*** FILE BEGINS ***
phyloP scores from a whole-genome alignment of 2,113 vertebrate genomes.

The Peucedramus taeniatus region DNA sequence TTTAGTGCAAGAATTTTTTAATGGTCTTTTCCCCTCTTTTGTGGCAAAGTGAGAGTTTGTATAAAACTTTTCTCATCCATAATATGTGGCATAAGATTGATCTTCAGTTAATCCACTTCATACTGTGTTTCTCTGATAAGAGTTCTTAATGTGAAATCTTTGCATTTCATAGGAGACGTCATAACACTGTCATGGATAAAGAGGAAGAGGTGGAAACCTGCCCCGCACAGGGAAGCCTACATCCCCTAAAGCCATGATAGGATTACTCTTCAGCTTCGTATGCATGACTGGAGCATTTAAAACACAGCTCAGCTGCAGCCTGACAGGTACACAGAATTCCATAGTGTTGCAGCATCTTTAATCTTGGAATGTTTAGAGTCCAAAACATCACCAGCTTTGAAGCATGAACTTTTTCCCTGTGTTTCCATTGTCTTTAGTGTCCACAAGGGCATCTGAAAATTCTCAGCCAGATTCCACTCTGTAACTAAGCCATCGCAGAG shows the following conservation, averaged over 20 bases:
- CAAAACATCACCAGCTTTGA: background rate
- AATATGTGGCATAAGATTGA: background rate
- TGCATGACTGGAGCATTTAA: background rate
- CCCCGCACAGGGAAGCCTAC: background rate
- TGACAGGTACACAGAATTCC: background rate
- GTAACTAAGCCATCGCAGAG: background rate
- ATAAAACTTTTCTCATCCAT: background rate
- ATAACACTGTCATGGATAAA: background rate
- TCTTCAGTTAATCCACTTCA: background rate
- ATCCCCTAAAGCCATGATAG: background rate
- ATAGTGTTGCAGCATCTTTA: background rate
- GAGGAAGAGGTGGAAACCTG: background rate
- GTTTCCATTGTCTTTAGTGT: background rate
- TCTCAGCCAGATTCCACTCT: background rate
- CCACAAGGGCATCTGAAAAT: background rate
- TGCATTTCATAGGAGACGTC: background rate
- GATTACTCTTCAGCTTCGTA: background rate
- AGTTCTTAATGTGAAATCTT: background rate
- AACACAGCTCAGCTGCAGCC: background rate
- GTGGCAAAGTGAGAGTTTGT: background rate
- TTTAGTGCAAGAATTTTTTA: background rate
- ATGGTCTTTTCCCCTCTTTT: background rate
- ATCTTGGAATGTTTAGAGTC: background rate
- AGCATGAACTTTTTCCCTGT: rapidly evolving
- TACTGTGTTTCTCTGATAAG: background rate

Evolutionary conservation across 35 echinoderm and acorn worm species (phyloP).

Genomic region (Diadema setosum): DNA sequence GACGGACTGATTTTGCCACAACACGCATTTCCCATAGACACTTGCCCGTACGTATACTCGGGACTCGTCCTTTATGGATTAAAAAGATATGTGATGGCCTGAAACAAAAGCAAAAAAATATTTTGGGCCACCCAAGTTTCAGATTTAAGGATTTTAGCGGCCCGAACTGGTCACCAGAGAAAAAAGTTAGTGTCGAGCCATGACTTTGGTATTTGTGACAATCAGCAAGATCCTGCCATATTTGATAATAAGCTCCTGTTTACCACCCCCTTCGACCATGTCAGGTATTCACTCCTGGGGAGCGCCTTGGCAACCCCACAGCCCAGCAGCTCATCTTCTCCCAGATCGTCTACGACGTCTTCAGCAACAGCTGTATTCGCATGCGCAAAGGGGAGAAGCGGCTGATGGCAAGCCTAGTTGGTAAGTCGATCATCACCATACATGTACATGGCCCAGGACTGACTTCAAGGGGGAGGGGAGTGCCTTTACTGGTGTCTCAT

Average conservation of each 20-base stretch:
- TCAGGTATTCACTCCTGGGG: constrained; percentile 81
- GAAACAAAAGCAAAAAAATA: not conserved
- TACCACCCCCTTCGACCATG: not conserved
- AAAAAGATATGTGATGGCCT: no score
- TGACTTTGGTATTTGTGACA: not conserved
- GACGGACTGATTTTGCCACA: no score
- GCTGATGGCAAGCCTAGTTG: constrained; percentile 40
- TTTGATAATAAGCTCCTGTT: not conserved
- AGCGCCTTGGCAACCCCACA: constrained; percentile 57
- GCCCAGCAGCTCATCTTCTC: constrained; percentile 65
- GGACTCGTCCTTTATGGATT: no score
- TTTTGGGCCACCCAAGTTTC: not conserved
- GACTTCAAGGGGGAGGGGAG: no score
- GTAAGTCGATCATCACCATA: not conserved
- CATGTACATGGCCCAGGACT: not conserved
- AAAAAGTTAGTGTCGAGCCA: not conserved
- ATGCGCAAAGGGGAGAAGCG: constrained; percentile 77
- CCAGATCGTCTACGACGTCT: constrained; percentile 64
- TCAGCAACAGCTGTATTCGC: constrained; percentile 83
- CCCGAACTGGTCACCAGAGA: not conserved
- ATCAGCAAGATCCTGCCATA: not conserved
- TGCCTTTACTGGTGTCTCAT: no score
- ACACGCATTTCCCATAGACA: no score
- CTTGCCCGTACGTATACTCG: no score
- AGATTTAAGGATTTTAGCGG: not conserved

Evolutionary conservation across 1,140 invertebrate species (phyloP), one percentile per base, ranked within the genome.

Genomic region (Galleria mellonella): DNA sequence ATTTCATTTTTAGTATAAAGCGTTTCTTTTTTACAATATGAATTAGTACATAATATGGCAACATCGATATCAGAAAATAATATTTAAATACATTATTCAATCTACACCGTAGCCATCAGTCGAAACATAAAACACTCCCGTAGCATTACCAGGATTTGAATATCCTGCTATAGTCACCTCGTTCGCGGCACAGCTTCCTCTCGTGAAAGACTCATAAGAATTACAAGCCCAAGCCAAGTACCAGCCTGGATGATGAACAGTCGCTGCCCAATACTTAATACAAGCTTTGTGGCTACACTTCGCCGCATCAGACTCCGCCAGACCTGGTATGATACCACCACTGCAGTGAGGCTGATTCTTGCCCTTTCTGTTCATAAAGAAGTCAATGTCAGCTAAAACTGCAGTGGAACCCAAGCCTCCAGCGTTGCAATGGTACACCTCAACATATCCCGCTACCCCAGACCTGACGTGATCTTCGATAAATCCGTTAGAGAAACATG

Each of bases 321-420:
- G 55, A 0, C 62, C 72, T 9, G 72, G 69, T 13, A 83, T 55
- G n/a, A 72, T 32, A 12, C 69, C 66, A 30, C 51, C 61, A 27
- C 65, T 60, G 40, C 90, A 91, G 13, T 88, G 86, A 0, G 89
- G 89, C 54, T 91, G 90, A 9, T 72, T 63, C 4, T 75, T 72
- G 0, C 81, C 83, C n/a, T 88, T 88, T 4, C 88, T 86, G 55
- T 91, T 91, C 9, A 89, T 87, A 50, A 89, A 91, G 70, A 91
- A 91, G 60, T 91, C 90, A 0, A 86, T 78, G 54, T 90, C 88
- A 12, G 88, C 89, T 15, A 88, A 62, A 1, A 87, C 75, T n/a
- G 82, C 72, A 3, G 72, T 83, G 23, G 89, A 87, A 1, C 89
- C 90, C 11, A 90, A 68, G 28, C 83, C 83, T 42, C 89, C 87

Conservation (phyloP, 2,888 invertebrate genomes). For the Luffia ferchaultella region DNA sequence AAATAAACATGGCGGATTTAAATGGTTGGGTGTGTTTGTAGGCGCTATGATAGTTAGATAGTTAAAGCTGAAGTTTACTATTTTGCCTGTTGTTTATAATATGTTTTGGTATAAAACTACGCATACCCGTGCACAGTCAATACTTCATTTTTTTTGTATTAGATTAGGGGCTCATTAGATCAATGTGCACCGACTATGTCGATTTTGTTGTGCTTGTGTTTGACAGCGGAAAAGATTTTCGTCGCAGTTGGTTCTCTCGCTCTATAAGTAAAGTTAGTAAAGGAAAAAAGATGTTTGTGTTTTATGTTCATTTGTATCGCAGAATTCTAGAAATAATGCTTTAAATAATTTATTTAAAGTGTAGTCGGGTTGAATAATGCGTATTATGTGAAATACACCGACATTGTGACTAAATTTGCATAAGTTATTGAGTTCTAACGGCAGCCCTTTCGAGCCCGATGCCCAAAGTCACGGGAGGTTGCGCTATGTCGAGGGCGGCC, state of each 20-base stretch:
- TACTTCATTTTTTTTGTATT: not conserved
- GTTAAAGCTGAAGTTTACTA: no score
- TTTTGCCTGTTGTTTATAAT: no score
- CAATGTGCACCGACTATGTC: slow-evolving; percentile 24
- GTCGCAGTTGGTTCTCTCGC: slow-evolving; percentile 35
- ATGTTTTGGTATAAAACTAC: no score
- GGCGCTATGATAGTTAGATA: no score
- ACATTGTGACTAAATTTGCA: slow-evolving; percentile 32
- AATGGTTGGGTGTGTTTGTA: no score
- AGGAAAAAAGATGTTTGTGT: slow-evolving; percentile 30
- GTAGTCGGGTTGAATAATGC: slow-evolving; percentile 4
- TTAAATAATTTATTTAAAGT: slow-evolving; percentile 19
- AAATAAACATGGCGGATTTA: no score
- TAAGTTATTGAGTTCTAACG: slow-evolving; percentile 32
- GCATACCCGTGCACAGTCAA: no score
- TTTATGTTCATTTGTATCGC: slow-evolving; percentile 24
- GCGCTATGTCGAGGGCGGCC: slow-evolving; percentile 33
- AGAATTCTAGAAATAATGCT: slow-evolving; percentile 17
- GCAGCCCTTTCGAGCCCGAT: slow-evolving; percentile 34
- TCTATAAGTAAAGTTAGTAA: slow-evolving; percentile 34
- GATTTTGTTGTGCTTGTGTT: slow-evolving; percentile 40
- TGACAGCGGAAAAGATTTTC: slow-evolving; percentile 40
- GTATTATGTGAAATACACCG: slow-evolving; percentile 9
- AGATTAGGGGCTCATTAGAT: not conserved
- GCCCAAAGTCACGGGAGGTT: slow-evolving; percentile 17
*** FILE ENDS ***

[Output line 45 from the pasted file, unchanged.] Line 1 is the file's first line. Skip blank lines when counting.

- CATGTACATGGCCCAGGACT: not conserved